Quick, guess what the best SharePoint related thing to happen to me this week was… OK, if you guessed that it’s that my Sys Admin is testing SP2013, look at the title and guess again. The continuing evolution of SharePoint is very good news, but our main concern is the version that is running today. One of our lawyers had some serious questions regarding how we might preserve and control some company governance documents. These documents need to be maintained at specific revision points, e.g. “the 1996 edition” but they also change periodically. This discussion occurred in the hallway, as I was leaving for the day, but it wasn’t long before I was sounding like a carnival huckster; I may have even used the expression “but wait, there’s more!”
Record Libraries – A place that you can put stuff where it can’t change and can’t get deleted. I use absolutes like that when I talk to end-users because when I start adding the “well, you can delete if you…” and “…of course we can set it up so…” they shake their head and give me the staring-at the-IT-Guy look. I give the bare facts and then I wait until they ask me if there’s a way to delete, and then I slide in the rest. SharePoint is best served in small portions.
His next concern was about getting the right documents into the right places. Coming from a shared folder, he was expecting a similar challenge. I explained that you can explicitly put the documents where they belong, but added that we can wire up a custom Send To Destination option so that you can put them there without having to remember where “there” is. I also offered to show him examples of a workflow driven process where the document is marshaled into its proper location after the final production step is completed. Finally, I mentioned the option to create a PDF (either from within a workflow or by explicit action) in the Record Library. He liked that last option because while the Word documents change at a glacial pace, they do change. His next questions were about managing those changes.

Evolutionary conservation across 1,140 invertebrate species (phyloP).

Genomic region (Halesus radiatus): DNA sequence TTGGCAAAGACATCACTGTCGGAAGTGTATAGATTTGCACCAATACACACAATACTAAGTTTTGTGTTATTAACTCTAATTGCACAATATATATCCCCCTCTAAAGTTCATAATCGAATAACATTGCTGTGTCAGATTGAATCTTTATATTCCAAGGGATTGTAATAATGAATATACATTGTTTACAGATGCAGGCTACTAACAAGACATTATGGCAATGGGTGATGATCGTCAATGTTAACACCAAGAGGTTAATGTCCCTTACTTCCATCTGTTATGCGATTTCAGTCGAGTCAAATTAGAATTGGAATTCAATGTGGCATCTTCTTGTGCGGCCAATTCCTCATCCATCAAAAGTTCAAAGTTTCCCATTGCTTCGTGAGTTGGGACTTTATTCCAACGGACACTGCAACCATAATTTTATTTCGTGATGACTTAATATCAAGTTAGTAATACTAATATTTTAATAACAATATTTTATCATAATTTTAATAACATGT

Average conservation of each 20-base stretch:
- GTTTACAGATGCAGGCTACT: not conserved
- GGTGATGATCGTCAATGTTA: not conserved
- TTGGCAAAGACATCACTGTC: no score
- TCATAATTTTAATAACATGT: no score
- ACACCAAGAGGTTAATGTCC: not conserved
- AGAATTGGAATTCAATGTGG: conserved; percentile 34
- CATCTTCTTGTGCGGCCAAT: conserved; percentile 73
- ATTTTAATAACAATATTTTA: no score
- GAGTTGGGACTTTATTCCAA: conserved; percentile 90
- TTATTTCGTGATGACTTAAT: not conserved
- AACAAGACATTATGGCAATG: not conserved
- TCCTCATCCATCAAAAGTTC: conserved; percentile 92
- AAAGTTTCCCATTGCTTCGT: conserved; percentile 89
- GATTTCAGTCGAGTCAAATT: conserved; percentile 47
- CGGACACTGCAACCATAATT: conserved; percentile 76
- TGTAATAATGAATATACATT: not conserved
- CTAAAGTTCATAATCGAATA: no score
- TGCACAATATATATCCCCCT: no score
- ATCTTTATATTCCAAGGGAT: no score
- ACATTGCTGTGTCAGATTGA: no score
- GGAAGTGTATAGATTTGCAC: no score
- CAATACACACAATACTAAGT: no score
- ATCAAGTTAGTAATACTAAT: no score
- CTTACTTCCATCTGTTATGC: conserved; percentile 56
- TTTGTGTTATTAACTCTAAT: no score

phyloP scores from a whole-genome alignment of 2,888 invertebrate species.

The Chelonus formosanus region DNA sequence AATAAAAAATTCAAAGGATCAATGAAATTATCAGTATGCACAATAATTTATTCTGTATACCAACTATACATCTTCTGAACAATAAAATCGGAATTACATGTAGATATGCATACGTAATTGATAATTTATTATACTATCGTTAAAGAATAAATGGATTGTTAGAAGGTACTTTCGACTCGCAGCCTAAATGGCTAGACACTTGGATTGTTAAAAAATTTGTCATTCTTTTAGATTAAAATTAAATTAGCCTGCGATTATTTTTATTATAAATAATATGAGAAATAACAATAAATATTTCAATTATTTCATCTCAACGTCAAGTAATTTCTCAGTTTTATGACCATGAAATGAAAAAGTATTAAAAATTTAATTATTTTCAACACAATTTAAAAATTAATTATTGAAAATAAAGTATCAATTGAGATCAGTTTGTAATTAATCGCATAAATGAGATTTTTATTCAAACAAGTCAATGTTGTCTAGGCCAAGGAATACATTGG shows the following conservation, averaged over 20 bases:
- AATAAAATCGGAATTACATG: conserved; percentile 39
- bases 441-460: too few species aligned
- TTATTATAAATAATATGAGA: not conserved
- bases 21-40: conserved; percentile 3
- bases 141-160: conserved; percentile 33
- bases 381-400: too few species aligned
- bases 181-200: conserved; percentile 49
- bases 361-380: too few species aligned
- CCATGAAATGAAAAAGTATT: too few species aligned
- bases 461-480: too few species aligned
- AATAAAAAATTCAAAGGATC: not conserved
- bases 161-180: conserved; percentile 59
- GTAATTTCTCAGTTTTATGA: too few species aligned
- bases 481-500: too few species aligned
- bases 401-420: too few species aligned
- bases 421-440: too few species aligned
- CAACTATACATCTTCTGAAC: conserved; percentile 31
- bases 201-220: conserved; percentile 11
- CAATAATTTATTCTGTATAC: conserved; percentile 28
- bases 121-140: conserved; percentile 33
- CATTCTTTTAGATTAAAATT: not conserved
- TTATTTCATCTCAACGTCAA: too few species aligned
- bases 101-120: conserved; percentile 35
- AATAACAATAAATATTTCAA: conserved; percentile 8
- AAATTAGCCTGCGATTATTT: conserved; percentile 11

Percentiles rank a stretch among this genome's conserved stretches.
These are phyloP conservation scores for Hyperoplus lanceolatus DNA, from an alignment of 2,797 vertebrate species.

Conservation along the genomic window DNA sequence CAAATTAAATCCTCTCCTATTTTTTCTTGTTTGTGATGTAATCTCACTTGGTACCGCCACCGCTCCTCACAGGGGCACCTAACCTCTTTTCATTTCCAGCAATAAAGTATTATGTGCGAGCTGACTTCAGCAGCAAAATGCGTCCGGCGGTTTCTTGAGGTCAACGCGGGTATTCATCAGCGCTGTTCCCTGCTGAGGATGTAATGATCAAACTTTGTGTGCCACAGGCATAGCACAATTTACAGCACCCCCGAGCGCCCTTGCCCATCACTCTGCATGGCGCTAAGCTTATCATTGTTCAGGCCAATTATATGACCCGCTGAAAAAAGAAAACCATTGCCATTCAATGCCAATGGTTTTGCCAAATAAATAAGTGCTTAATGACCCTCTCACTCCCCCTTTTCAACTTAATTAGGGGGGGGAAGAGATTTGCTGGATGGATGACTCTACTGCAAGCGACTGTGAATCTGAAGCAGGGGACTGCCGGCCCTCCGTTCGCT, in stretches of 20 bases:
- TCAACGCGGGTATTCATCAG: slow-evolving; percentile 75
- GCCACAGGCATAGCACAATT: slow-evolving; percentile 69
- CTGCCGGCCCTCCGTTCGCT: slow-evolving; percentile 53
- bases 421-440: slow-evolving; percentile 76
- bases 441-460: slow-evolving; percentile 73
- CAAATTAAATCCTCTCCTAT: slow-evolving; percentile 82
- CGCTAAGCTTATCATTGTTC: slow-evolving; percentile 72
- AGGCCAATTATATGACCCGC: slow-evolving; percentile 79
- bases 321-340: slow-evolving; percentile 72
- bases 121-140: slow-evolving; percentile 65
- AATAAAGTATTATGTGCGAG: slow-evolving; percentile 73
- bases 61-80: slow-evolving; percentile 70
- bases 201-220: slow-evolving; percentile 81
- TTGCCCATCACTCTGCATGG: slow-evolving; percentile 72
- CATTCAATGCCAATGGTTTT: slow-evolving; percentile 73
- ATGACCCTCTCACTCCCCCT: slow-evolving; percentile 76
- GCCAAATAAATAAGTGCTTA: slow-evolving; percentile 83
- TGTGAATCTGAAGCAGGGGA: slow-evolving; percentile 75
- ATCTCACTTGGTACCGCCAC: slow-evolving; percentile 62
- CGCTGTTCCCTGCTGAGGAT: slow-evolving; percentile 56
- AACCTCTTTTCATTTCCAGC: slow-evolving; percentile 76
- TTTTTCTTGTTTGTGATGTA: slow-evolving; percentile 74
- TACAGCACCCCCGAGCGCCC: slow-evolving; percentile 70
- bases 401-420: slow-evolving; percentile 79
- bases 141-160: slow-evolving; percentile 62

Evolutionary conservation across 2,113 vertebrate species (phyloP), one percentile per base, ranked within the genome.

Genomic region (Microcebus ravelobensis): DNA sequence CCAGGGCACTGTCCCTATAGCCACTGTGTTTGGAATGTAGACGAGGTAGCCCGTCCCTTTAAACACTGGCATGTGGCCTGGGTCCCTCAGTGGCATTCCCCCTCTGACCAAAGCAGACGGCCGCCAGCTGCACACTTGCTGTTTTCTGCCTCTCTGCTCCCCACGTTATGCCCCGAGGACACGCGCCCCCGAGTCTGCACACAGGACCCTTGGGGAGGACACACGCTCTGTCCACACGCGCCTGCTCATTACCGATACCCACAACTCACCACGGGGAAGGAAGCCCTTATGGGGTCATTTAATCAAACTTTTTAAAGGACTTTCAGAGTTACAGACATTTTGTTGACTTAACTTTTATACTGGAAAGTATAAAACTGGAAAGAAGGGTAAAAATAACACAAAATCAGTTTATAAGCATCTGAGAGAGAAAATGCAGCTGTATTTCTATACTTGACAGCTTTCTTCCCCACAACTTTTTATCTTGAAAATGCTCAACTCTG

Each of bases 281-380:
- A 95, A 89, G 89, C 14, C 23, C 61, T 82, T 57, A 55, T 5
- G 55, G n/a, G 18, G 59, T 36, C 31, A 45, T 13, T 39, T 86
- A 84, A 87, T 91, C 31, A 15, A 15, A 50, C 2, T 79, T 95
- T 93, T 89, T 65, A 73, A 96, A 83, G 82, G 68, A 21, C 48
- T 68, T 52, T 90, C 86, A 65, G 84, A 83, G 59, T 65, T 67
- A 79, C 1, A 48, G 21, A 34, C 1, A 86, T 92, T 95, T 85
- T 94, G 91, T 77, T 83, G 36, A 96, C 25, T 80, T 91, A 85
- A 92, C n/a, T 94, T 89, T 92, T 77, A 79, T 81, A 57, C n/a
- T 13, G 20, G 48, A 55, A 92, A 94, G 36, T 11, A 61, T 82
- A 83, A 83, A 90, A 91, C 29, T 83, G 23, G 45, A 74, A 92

Versions and Management Options – Most of our users understand that SharePoint has versioning features, but I’m not sure everybody thinks of versioning the same way. My coworker became excited when he learned that he could have a working version that is only visible to certain people. He absolutely loved the idea that he can be in charge of declaring the major and minor versions and granting the permissions to see them. I love that too, because it takes my department out of the process. It’s not that we are lazy, but we don’t need to be the gatekeepers at every stop. While speaking of gatekeepers, I pointed out the ability for him to approve content before accepting it in a library.
Management Policies – We finished our discussion with a little information about retention schedules an auditing, and how those policies can be made to apply differently to different Content Types. Of course, that led to a discussion about Content Types and what we can do with them.
It may seem strange that a small company that has had SharePoint for several years is only now having this conversation; well this isn’t the first time we have had this conversation. This is the first time we have had this conversation with this person, and that’s because this is the appropriate time. There may not be a widespread deep understanding of SharePoint’s features in our company, but there is a common understanding that SharePoint can probably be configured to handle any need. Most people can’t do the configuration work themselves, but almost all of them know enough to ask my team for help. I am very excited at having reached that point in our journey to effectively use this amazing product.